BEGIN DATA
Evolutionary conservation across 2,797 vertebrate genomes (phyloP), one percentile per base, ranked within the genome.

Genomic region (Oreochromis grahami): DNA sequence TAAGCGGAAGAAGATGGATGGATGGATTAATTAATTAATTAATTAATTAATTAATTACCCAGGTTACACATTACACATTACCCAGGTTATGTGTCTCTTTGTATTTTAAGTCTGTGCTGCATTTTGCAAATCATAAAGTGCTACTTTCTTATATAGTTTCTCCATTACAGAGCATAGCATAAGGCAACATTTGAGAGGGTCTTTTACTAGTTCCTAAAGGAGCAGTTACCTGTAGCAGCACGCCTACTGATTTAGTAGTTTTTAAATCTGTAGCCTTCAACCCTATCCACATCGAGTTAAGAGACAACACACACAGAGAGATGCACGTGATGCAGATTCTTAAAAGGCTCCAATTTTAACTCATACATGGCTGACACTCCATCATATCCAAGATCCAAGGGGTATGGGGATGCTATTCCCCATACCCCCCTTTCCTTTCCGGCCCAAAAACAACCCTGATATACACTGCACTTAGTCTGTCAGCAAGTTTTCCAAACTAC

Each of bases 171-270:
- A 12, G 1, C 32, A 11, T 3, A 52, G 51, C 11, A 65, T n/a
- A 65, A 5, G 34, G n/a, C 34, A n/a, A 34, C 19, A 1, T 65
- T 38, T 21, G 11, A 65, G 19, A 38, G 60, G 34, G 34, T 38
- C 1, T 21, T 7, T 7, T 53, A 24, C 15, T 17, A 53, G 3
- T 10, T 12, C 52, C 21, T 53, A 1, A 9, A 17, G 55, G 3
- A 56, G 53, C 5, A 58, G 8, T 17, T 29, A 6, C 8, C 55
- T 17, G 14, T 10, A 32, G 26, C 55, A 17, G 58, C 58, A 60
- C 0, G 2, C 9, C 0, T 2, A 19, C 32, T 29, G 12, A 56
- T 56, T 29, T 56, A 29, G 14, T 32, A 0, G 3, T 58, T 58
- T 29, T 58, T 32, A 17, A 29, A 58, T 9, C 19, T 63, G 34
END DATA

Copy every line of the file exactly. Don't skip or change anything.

Evolutionary conservation across 2,797 vertebrate genomes (phyloP), one percentile per base, ranked within the genome.

Genomic region (Oreochromis grahami): DNA sequence TAAGCGGAAGAAGATGGATGGATGGATTAATTAATTAATTAATTAATTAATTAATTACCCAGGTTACACATTACACATTACCCAGGTTATGTGTCTCTTTGTATTTTAAGTCTGTGCTGCATTTTGCAAATCATAAAGTGCTACTTTCTTATATAGTTTCTCCATTACAGAGCATAGCATAAGGCAACATTTGAGAGGGTCTTTTACTAGTTCCTAAAGGAGCAGTTACCTGTAGCAGCACGCCTACTGATTTAGTAGTTTTTAAATCTGTAGCCTTCAACCCTATCCACATCGAGTTAAGAGACAACACACACAGAGAGATGCACGTGATGCAGATTCTTAAAAGGCTCCAATTTTAACTCATACATGGCTGACACTCCATCATATCCAAGATCCAAGGGGTATGGGGATGCTATTCCCCATACCCCCCTTTCCTTTCCGGCCCAAAAACAACCCTGATATACACTGCACTTAGTCTGTCAGCAAGTTTTCCAAACTAC

Each of bases 171-270:
- A 12, G 1, C 32, A 11, T 3, A 52, G 51, C 11, A 65, T n/a
- A 65, A 5, G 34, G n/a, C 34, A n/a, A 34, C 19, A 1, T 65
- T 38, T 21, G 11, A 65, G 19, A 38, G 60, G 34, G 34, T 38
- C 1, T 21, T 7, T 7, T 53, A 24, C 15, T 17, A 53, G 3
- T 10, T 12, C 52, C 21, T 53, A 1, A 9, A 17, G 55, G 3
- A 56, G 53, C 5, A 58, G 8, T 17, T 29, A 6, C 8, C 55
- T 17, G 14, T 10, A 32, G 26, C 55, A 17, G 58, C 58, A 60
- C 0, G 2, C 9, C 0, T 2, A 19, C 32, T 29, G 12, A 56
- T 56, T 29, T 56, A 29, G 14, T 32, A 0, G 3, T 58, T 58
- T 29, T 58, T 32, A 17, A 29, A 58, T 9, C 19, T 63, G 34